Balaban, or balaman (Azerbaijani: Balaban) is cylindrical-bore, double-reed wind instrument about 35 centimetres (14 in) long with eight finger holes and one thumb hole. Balaban, one of the ancient wind instruments, is played in all corners of Azerbaijan. This instrument is played in Iranian Azerbaijan and in the Republic of Azerbaijan.
Balaban can be made of mulberry or other harder woods, such as walnut.The bore through the instrument is about 1.5 centimetres (0.59 in) in diameter. The double reed is made out of a single tube of cane about six cm long and pressed flat at one end. The performer uses air stored in his cheeks to keep playing the balaban while he inhales air into his lungs. This “circular” breathing technique is commonly used with all the double-reed instruments in the Middle East.
Balaban, which is often called also yasti (flat) balaban for flat mouthpiece and soft sound, consists of body made of apricot tree, cane, barrow and cover. Body has 8 holes on the surface and 1 on the back in the middle of 1st and 2nd holes (sound fret) on the surface. It consists of a stem, a reed, a regulator, and a cap.
The stem of the balaban, or govda, is a 280–320 millimetres (11–13 in) cylindrical tube made primarily of apricot wood (sometimes also hazel, pear, mulberry, boxwood, etc.). The process of carving a balaban stem is called balaban chakma. The upper end of the stem (bash or kup) is given a round shape, whereas the lower end (ayag) is sharpened. The bore is 10 millimetres (0.39 in) in diameter. Eight holes or "tones" constituting a "sound tone" (sas pardasi) are made on the obverse and another one is made on the bottom side, opposite of the interval between the first and the second holes of the sas pardasi. Sometimes an additional hole called nizam pardasi is made on the lower end of the bottom side to ensure good timbre.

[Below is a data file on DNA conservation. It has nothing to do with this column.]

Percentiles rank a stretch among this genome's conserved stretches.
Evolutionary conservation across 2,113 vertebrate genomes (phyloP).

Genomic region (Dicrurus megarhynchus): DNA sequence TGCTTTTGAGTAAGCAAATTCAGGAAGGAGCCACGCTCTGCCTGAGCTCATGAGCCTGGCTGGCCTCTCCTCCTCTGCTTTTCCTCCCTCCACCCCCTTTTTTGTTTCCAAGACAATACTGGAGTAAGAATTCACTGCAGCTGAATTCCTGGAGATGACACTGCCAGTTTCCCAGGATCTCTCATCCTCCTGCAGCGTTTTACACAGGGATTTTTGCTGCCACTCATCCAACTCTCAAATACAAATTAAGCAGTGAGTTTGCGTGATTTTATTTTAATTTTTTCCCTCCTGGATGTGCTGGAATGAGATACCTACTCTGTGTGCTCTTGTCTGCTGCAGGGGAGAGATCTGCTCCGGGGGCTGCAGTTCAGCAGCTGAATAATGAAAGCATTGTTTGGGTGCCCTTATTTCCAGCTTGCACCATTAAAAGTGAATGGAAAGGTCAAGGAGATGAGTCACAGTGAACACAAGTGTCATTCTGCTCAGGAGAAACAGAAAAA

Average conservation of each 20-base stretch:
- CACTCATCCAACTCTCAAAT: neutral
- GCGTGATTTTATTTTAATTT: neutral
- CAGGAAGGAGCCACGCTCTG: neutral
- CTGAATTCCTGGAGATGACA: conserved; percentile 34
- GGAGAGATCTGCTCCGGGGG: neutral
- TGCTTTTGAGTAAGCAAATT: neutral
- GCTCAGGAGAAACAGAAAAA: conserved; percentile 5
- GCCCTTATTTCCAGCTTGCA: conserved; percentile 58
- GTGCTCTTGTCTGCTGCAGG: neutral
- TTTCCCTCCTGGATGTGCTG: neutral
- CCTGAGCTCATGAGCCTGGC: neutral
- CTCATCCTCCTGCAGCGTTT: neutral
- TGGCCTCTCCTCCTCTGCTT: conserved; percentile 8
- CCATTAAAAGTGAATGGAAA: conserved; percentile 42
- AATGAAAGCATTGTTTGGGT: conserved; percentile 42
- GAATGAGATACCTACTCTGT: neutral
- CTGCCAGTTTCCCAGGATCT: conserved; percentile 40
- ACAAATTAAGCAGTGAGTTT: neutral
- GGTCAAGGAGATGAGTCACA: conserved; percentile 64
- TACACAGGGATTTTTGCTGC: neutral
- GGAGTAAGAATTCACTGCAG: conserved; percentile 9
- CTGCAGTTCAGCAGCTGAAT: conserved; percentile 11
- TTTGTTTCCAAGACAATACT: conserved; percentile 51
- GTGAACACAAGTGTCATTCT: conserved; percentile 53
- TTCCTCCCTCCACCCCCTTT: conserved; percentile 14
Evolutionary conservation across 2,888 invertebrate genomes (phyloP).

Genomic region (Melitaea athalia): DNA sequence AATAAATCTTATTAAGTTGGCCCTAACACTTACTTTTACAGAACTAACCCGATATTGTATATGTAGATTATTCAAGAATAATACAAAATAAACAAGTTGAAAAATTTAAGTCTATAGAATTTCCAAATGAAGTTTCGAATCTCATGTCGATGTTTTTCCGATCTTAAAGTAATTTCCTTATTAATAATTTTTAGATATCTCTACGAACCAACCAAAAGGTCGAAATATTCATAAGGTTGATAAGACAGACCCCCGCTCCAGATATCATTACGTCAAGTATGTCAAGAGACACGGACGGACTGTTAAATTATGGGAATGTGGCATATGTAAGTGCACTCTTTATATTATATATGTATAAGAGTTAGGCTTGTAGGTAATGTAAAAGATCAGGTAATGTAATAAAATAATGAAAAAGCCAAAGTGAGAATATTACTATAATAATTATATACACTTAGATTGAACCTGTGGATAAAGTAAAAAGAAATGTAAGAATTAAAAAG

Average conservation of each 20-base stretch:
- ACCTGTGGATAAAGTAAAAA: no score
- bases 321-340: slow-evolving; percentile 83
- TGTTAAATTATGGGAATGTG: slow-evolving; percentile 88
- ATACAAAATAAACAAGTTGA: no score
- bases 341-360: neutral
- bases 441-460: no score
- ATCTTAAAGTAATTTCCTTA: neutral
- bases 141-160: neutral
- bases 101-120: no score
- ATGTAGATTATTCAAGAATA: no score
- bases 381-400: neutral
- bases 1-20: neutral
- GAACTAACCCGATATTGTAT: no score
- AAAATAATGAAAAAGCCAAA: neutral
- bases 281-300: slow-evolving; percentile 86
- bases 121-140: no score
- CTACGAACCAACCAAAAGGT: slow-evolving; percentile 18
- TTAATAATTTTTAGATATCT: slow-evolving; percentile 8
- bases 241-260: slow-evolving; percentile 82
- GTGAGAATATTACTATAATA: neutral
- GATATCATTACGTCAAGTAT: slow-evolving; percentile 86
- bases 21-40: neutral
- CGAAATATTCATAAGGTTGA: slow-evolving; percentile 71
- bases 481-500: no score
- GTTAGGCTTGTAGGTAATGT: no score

The holes made on the stem are classified as follows:
|Sound tone– sas pardasi||Functional||#1 – first tone– bash parda|
|#4 – main tone – shah parda|
|#6 – open tone– achyg parda|
|#8 – bottom tone– ayag parda|
|rear – back tone– arkha parda|
|Tonal||#2 – tone of segah – segah pardasi (1)|
|#5 – tone of segah – segah pardasi (2)|
|#7 – tone of mahur – mahur pardasi|
|Acoustic||bottom – tone of balance – nizam pardasi|
The reed (gamish, garghy or dil) made of club-rush that grows in an arid area is inserted into the upper end. It flattens and takes the shape of a double reed. It is tied to a 60 millimetres (2.4 in) long and 10 millimetres (0.39 in) wide regulator (kharak, boghazlig, boyundurug, ulama, akma) made of a willow or grape branch cut lengthways. The reed is then fixed by a collar-like regulator on one side and a 7–12 millimetres (0.28–0.47 in) pivot on the other side. The cap (qapaq, aghizlig, kip, band, etc.) made of willow, hazel, cornel or mulberry is put on the reed to prevent it from damage. It is tied to the regulator in order not to be lost.
On solemn occasions such as weddings and holiday ceremonies, a balaban-player is accompanied by a percussionist. A traditional Azeri musical group consisting of two balaban-players and a percussionist is called balabanchilar dastasi. The short selection of Azerbaijani mugham played in balaban, national wind instrument was included on the Voyager Golden Record, attached to the Voyager spacecraft as representing world music, included among many cultural achievements of humanity. It was also used in pastoral songs and funeral music. According to Huseyngulu Sarabski, hunters played the balaban to attract quails. Certain types of the balaban are also used in ashik music.
Kamil Jalilov's recording of the song with balaban was included on the Voyager Golden Record, attached to the Voyager spacecraft as representing mugham, only Azerbaijani song included among many cultural achievements of humanity.
Ashuq plays balaban in Baku
Azerbaijani musical instruments (including balaban) on the stamp of USSR, 1990
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- Azerbaijani Music Selected for Voyager Spacecraft
- Azerbaijani mugham sent out to outer space 32 years ago
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